NEW YORK -- What Phil Hughes most wants to avoid will be coming at him from all sides. He doesn't want to think about pumping up his velocity when he is on the Fenway mound Friday, but it is unavoidable because there are mph scoreboards everywhere.
"They have like four [mph scoreboards]," Hughes said with a laugh.
Hughes and the New York Yankees can laugh right now about the biggest issue facing their universe because Red Sox Nation is in a state of panic. The Red Sox, this offseason's hot stove champs, are 0-for-2011.
"I don't care if they are 6-0 or 0-6," Nick Swisher said. "It is Red Sox-Yankees."
Yes, it is.
And it's why the numbers that could be the most important this weekend might not be zero or six; they very well could be nine and three. Put them together, and that is where Hughes' fastball must reach if he's going to be an All-Star quality starter again.
If the Yankees are going to win a division title, it is hard to imagine them doing it without Hughes being vital. A.J. Burnett, for the moment, has moved to No. 2 on the list of rotation concerns. Burnett improved upon his first start of the season (five innings, three runs) and went six innings and allowed two runs in the Yankees' getaway 4-3 victory over the Minnesota Twins on Thursday afternoon. So now it's Hughes who must show new life.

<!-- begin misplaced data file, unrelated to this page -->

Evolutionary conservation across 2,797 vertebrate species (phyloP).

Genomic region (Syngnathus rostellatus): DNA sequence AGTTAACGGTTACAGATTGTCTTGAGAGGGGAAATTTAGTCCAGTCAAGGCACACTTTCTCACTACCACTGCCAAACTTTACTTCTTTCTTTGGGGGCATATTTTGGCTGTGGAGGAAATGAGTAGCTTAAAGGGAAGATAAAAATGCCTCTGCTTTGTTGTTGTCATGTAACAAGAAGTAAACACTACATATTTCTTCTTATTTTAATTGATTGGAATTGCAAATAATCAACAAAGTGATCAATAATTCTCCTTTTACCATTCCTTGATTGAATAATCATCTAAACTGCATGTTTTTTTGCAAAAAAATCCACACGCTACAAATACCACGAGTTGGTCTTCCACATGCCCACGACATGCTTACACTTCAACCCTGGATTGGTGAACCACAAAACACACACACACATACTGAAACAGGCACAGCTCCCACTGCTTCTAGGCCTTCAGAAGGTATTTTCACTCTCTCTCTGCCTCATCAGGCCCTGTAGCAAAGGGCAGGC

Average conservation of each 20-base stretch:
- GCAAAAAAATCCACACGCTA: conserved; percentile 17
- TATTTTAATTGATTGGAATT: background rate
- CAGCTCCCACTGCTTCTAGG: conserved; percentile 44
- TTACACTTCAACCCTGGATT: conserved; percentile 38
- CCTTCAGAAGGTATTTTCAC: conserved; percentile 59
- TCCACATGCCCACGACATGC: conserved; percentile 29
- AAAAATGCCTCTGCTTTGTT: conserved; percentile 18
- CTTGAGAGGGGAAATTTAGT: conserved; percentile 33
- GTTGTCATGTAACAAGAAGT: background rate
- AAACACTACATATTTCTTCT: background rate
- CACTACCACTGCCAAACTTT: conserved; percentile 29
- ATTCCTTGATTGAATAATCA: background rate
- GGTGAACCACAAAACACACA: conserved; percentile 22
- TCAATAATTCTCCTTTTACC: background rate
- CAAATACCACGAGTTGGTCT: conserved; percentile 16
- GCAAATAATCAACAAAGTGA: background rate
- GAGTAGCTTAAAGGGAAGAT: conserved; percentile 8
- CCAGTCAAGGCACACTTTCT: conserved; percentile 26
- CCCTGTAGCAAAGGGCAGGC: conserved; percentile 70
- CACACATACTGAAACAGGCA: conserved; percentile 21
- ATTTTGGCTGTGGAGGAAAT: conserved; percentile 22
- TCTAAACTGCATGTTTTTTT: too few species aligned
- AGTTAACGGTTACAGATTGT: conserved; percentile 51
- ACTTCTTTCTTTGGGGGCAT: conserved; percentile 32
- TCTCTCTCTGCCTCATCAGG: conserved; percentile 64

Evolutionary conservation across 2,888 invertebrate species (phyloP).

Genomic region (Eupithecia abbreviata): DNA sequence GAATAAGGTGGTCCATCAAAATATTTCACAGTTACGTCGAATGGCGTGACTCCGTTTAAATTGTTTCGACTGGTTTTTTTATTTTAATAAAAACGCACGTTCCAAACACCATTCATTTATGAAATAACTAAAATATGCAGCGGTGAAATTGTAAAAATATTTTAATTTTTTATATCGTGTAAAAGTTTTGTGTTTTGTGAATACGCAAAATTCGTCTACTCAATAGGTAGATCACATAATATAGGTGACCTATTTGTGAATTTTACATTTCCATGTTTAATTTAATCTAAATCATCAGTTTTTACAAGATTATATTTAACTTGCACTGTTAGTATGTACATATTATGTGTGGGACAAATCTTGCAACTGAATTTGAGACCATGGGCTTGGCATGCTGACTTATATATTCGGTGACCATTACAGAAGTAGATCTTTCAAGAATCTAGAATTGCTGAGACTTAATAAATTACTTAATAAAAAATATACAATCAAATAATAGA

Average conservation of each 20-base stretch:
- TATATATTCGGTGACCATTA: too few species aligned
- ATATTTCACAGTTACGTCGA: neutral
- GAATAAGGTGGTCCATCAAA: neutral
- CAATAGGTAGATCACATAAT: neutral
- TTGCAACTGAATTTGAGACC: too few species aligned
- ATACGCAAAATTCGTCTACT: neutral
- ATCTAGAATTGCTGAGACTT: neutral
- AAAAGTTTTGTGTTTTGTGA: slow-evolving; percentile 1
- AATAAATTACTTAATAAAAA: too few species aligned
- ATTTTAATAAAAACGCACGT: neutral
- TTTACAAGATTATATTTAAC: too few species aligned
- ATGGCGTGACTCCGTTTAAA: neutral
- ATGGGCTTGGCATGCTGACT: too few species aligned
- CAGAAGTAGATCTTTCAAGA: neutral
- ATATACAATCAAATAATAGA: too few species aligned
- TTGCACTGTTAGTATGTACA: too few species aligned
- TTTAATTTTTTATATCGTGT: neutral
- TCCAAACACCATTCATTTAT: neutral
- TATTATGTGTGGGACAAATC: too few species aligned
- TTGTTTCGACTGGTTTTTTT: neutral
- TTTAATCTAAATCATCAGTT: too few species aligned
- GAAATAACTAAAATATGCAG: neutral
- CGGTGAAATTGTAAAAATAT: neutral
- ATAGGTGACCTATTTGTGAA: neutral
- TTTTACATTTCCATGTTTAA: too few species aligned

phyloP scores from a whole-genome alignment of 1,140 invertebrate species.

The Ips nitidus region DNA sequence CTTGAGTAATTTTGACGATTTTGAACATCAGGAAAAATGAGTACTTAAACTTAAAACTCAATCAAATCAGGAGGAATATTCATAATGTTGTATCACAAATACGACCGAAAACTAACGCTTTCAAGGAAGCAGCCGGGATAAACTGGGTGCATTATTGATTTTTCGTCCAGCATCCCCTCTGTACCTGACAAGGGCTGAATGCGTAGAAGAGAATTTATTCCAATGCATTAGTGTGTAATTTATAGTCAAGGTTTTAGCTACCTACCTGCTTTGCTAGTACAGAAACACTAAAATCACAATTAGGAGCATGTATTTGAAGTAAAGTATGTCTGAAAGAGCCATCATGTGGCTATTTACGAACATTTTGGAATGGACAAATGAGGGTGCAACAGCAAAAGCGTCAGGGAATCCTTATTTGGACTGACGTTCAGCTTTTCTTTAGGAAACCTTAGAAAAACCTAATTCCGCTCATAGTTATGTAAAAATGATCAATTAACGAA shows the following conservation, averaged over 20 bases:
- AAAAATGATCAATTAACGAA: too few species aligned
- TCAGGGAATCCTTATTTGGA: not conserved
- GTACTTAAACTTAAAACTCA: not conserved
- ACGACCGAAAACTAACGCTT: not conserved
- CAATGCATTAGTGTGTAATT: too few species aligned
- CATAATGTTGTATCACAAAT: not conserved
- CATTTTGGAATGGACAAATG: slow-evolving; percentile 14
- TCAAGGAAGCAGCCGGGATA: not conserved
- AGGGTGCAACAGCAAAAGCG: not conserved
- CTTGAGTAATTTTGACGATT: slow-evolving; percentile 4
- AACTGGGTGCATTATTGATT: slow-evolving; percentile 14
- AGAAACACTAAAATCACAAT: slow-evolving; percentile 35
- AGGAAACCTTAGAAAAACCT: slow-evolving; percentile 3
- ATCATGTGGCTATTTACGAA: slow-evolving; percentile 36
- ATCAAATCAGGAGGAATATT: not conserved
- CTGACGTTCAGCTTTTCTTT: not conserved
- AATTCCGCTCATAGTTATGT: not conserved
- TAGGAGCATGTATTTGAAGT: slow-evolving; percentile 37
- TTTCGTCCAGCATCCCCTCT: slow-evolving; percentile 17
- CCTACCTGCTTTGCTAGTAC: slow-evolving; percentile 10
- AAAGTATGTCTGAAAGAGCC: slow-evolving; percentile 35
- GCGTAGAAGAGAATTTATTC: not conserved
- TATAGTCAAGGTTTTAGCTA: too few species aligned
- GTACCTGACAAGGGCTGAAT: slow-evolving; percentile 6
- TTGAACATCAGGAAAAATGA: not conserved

The Red Sox might have Charlie Sheen-like issues at present, but if Hughes' heater doesn't resurface, the Yankees will have a "winning" problem of their own.
During the spring, Hughes' lack of velocity was something he and the Yankees tried to play down as scouts whispered about his heater lacking life in Florida. In his first start of the season, Sunday against the Detroit Tigers, he couldn't get over 91 mph and consistently hovered around 88-89 mph with his fastball.
If Hughes doesn't reclaim his velocity and the Red Sox finally win a game, there will be some panic in the Bronx as well. Yankees manager Joe Girardi, however, has tried and will continue to try to make it a non-issue.
He will point to last year when Hughes had a similar problem. He could not lift his fastball above 92 mph until the middle of April.
As the fifth starter, he stayed down in Tampa for two extended spring training starts. And by the time he came north, he was throwing near the mid-90s and eventually made the All-Star team.
Pitching coach Larry Rothschild was not here for that transformation, but he is in now. Since spring training, he and Hughes have been trying to figure out how to shake a few more miles per hour out of Hughes' right arm. Rothschild doesn't believe in any radical methods, so the most drastic measure he devised -- which isn't that drastic -- is to have Hughes play long toss since Sunday. That and trying to steady Hughes' mechanics.
"He can certainly feel it," Rothschild said. "I think he felt a lot better."
But there is no gun in the bullpen, so neither Hughes nor Rothschild knows whether the reduced righty will have the velocity to win in Boston.
Hughes will not be able to avoid the truth -- good or bad -- that will be staring him in the face Friday.
If Hughes can push his fastball to 93 and the Red Sox to 0-7, he really will have something to laugh about.